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UPDF recruits save the nation from blood crisis

By Francis Emorut

Added 14th January 2020 04:03 PM

According to the director of UTBS, Dr Dorothy Kyeyune, the country would have been plunged into a blood crisis as students, who are the major blood donors, are now on holiday.

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Emmanuel Atukwatse,a donor, donating blood druing a blood drive campaign at Constitutional Square in Kampala on Monday Jan 13, 2019. Attending to Atukwatse is Uganda Blood Transfusion Service health worker Rita Namwanga. Photo by Francis Emorut

According to the director of UTBS, Dr Dorothy Kyeyune, the country would have been plunged into a blood crisis as students, who are the major blood donors, are now on holiday.

 
BLOOD DONATION
 
To avert blood shortage in the country, Uganda Blood Transfusion Service (UBTS) had to turn to UPDF recruits for blood to save the nation.
 
A total of 4,000 people were required to join the armed forces in the country.
 
According to the director of UTBS, Dr Dorothy Kyeyune, the country would have been plunged into a blood crisis as students, who are the major blood donors, are now on holiday.
 
“We had to go to Kaweweta Military Training School, where the new recruits are undergoing training to get blood. This is how we were able to mitigate the situation,” Kyeyune revealed.
 
She said 8,000 units of blood were collected from the recruits in Nakaseke district.
 
 Kyeyune added that blood was also got from the Police.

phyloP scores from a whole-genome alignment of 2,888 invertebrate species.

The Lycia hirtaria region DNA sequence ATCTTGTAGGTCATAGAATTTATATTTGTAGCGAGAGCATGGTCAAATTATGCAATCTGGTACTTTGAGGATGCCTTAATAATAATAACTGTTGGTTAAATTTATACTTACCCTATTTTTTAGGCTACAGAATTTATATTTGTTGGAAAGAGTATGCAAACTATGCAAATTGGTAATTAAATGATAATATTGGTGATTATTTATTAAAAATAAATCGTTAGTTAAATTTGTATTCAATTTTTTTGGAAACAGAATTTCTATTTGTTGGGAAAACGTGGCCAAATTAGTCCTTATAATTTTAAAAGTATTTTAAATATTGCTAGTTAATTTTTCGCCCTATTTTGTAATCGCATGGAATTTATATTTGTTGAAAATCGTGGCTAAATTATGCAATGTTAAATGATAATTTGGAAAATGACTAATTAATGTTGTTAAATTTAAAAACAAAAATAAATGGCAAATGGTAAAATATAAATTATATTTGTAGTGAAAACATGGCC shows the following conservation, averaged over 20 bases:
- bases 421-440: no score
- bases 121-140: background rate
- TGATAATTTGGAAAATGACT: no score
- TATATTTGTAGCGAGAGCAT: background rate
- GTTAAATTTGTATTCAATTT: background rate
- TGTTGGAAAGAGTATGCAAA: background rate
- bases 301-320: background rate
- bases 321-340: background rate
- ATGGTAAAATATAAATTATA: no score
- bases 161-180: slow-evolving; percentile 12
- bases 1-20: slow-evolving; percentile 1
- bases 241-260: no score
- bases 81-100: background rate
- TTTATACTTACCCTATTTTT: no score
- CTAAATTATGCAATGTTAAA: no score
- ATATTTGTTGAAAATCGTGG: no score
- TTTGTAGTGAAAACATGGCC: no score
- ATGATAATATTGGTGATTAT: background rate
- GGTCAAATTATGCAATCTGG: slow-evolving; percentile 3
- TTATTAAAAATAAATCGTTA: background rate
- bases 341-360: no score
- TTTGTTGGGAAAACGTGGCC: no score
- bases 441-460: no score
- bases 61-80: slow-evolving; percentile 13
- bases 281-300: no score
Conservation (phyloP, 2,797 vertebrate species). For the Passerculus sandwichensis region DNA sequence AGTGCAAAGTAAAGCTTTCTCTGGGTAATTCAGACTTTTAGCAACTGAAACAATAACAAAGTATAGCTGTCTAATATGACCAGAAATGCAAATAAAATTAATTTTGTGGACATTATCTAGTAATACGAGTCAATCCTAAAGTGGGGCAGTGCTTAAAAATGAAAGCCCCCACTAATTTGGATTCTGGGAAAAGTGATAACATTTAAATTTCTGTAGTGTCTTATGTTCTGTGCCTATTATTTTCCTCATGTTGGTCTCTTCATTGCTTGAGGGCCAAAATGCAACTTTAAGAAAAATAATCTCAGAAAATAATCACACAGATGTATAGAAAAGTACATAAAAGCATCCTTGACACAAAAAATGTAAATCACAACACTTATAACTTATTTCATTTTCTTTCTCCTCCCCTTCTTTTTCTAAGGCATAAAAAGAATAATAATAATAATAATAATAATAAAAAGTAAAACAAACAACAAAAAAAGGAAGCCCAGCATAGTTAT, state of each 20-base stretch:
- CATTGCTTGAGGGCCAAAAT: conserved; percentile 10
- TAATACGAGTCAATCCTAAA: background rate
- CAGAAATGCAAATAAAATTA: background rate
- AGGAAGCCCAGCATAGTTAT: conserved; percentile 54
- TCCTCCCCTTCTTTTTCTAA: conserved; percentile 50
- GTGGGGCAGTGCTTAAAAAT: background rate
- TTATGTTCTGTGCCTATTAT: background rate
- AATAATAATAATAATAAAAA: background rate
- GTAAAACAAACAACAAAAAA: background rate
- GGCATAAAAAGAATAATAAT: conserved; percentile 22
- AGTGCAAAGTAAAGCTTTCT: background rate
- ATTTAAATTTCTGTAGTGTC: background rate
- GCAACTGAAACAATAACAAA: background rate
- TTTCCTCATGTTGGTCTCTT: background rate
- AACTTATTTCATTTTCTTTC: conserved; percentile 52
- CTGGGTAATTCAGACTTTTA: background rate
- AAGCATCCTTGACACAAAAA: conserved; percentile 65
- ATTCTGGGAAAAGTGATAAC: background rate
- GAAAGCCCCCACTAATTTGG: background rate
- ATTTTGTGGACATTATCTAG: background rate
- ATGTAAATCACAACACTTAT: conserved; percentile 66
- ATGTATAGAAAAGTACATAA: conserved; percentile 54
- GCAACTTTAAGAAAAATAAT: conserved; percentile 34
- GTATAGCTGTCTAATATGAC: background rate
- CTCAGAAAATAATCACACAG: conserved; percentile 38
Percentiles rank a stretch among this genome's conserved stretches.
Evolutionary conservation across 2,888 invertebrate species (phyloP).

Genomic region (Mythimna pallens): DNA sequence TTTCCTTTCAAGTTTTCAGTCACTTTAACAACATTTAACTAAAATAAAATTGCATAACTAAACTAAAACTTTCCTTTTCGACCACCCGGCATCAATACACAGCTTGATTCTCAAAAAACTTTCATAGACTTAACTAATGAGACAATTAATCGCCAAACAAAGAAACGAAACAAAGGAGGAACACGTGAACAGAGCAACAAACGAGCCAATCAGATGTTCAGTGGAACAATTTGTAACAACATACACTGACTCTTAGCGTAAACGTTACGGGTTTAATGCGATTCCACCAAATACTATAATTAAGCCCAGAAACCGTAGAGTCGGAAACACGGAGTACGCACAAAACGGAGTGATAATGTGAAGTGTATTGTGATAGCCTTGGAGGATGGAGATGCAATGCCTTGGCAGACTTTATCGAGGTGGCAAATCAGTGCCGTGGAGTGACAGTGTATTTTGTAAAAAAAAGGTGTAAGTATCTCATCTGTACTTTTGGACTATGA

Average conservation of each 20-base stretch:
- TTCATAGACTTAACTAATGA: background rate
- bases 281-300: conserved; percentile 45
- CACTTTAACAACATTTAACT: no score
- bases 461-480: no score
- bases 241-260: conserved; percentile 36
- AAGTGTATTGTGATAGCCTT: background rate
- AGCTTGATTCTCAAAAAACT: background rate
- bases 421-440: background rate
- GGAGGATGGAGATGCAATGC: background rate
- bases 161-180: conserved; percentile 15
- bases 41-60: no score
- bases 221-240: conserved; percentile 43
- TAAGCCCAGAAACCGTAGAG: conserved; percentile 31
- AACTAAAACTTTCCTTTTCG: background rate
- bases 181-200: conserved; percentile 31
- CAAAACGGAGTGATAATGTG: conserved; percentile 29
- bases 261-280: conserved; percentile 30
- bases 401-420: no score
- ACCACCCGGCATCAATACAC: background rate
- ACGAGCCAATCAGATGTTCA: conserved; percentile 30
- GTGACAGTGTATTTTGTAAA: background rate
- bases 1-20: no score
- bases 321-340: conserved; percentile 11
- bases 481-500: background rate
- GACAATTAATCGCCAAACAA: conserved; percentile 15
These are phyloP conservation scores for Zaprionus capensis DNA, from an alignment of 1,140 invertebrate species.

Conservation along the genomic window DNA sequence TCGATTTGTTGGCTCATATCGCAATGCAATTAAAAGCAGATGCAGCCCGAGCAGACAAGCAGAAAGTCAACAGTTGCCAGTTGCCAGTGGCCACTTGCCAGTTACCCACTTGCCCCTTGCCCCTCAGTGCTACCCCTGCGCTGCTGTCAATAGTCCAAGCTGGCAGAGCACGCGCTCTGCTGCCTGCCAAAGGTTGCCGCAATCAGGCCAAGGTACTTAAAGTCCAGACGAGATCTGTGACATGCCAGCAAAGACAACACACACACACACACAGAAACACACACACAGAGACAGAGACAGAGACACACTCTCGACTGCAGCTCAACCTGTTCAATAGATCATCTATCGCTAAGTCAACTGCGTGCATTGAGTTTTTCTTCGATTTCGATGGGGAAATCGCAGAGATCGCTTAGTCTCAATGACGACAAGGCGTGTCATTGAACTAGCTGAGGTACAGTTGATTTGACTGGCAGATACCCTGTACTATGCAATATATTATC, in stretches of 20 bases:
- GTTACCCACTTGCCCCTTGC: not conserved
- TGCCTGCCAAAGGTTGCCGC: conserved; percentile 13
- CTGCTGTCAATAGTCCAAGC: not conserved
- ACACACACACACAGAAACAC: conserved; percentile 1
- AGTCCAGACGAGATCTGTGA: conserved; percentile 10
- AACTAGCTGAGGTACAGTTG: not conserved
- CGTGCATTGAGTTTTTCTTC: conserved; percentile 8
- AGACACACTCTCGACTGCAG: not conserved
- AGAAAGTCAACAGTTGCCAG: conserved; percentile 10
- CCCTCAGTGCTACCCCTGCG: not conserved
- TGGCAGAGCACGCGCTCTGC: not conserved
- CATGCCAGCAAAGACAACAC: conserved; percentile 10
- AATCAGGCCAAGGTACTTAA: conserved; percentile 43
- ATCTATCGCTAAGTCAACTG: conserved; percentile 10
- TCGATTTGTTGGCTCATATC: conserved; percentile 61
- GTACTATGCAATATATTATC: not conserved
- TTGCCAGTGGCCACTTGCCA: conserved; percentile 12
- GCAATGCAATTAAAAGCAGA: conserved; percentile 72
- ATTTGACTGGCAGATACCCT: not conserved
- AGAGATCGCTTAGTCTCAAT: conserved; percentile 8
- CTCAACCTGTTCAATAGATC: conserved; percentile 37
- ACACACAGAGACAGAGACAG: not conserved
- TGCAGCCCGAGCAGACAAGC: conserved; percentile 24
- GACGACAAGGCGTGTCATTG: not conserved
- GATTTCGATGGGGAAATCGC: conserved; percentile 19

The UBTS boss made the revelation after a press conference called to encourage Ugandans to donate blood to save lives at the National Social Security Fund (NSSF) in Kampala yesterday.
  
When the New Vision asked her to update the country about the looming blood crisis, she said 50 units of blood is required per day in every regional hospital in the country.
 
“If we do not have it, the patients will die. We need blood every day every minute and every second,” Kyeyune stated.
 
She said the nation cannot survive without blood and, therefore, blood must be donated by human beings.
 
Kyeyune noted that blood is needed for pregnant women who get complications during delivery and for anaemic and cancer patients, as well as accident victims.
 
She explained that the country has 25 teams, with each required to collect 50 units of blood every day. Failure to achieve it would lead to blood shortage.
 
However, the 8,000 blood units collected from the UPDF recruits and Police are only sufficient until the students,  who are the major donors, return to school.
 
“We do not want to collect a lot of since it blood expires within 35 days,” Kyeyune said.
 
She told journalists that the Uganda healthcare system uses about 1,500 units of blood daily, but her organisation is able to collect only 1,250 units daily of the required blood.
 
The NSSF managing director Richard Byarugaba emphasised the need to end blood shortage in the healthcare system in the country.
 
“Given that blood is unique and cannot be manufactured, regular donations by unpaid blood donors remains the only source of sufficient, quality and safe blood,” he said.
 
Byarugaba said the blood drive campaign, which started yesterday, will last five days. The company aims at collecting 10,000 units of blood.
 
He outlined the blood donation centres as City Square, Clock Tower, Mukwano Arcade, Sekaziga House and Good Shade in Kampala.
 
Other places are Bwaise Roundabout, Workers House Lobby, William Street, Kikuyu Roundabout and Nateete at Samona building.
 
For upcountry centres, the exercise will be conducted in the districts of Lira, Alebtong, FortPortal town, Bududa and Nebbi.
 
During the press conference, the blood transfusion beneficiaries recounted their ordeal and how they survived death.
 
Evelyn Awor, 34, a Police officer stationed in Entebbe, had an ectopic pregnancy, which made her bleed excessively. She had a transfusion of 2 units of blood as a result.
 
Anne Ssempijja, 32, an engineer, bled after delivering a stillborn baby and was given 4 units of blood, while Alex Okello, 39, an assistant lecturer at Makerere University, had his 6-months-old baby saved from death due to an anaemic condition.
 
 

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